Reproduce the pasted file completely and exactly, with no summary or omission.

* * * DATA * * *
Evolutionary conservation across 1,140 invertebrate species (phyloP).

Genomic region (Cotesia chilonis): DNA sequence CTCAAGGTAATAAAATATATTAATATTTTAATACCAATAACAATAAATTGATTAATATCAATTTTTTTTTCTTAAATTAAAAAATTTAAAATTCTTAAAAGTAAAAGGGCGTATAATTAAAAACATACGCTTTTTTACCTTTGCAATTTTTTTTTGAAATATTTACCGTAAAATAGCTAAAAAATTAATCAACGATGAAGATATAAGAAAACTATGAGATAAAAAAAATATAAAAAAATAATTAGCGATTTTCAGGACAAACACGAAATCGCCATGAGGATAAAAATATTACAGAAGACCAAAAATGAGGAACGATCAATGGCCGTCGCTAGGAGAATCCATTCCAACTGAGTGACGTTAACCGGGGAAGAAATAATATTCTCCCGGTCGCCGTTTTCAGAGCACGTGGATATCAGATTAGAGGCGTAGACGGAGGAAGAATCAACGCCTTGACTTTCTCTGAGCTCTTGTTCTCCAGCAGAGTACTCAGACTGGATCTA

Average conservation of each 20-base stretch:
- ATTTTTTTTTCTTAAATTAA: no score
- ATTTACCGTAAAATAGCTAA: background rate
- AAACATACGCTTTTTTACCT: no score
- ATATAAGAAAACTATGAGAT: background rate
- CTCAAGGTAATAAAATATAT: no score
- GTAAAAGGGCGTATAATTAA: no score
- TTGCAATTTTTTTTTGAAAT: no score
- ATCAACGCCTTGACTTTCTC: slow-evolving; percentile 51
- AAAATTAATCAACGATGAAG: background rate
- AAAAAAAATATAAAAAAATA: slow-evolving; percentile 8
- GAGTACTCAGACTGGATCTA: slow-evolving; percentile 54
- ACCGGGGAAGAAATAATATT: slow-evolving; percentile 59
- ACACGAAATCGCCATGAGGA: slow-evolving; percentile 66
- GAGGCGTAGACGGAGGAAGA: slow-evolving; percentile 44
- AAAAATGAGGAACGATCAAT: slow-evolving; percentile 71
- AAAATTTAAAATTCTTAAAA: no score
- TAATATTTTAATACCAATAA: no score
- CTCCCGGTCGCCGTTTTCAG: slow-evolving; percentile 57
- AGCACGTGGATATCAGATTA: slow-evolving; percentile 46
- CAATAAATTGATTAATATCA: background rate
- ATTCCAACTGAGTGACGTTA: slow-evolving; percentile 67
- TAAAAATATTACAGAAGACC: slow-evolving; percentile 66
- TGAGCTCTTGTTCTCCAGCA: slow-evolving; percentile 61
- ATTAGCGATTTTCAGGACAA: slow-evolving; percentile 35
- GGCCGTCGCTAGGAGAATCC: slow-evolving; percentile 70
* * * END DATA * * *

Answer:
Evolutionary conservation across 1,140 invertebrate species (phyloP).

Genomic region (Cotesia chilonis): DNA sequence CTCAAGGTAATAAAATATATTAATATTTTAATACCAATAACAATAAATTGATTAATATCAATTTTTTTTTCTTAAATTAAAAAATTTAAAATTCTTAAAAGTAAAAGGGCGTATAATTAAAAACATACGCTTTTTTACCTTTGCAATTTTTTTTTGAAATATTTACCGTAAAATAGCTAAAAAATTAATCAACGATGAAGATATAAGAAAACTATGAGATAAAAAAAATATAAAAAAATAATTAGCGATTTTCAGGACAAACACGAAATCGCCATGAGGATAAAAATATTACAGAAGACCAAAAATGAGGAACGATCAATGGCCGTCGCTAGGAGAATCCATTCCAACTGAGTGACGTTAACCGGGGAAGAAATAATATTCTCCCGGTCGCCGTTTTCAGAGCACGTGGATATCAGATTAGAGGCGTAGACGGAGGAAGAATCAACGCCTTGACTTTCTCTGAGCTCTTGTTCTCCAGCAGAGTACTCAGACTGGATCTA

Average conservation of each 20-base stretch:
- ATTTTTTTTTCTTAAATTAA: no score
- ATTTACCGTAAAATAGCTAA: background rate
- AAACATACGCTTTTTTACCT: no score
- ATATAAGAAAACTATGAGAT: background rate
- CTCAAGGTAATAAAATATAT: no score
- GTAAAAGGGCGTATAATTAA: no score
- TTGCAATTTTTTTTTGAAAT: no score
- ATCAACGCCTTGACTTTCTC: slow-evolving; percentile 51
- AAAATTAATCAACGATGAAG: background rate
- AAAAAAAATATAAAAAAATA: slow-evolving; percentile 8
- GAGTACTCAGACTGGATCTA: slow-evolving; percentile 54
- ACCGGGGAAGAAATAATATT: slow-evolving; percentile 59
- ACACGAAATCGCCATGAGGA: slow-evolving; percentile 66
- GAGGCGTAGACGGAGGAAGA: slow-evolving; percentile 44
- AAAAATGAGGAACGATCAAT: slow-evolving; percentile 71
- AAAATTTAAAATTCTTAAAA: no score
- TAATATTTTAATACCAATAA: no score
- CTCCCGGTCGCCGTTTTCAG: slow-evolving; percentile 57
- AGCACGTGGATATCAGATTA: slow-evolving; percentile 46
- CAATAAATTGATTAATATCA: background rate
- ATTCCAACTGAGTGACGTTA: slow-evolving; percentile 67
- TAAAAATATTACAGAAGACC: slow-evolving; percentile 66
- TGAGCTCTTGTTCTCCAGCA: slow-evolving; percentile 61
- ATTAGCGATTTTCAGGACAA: slow-evolving; percentile 35
- GGCCGTCGCTAGGAGAATCC: slow-evolving; percentile 70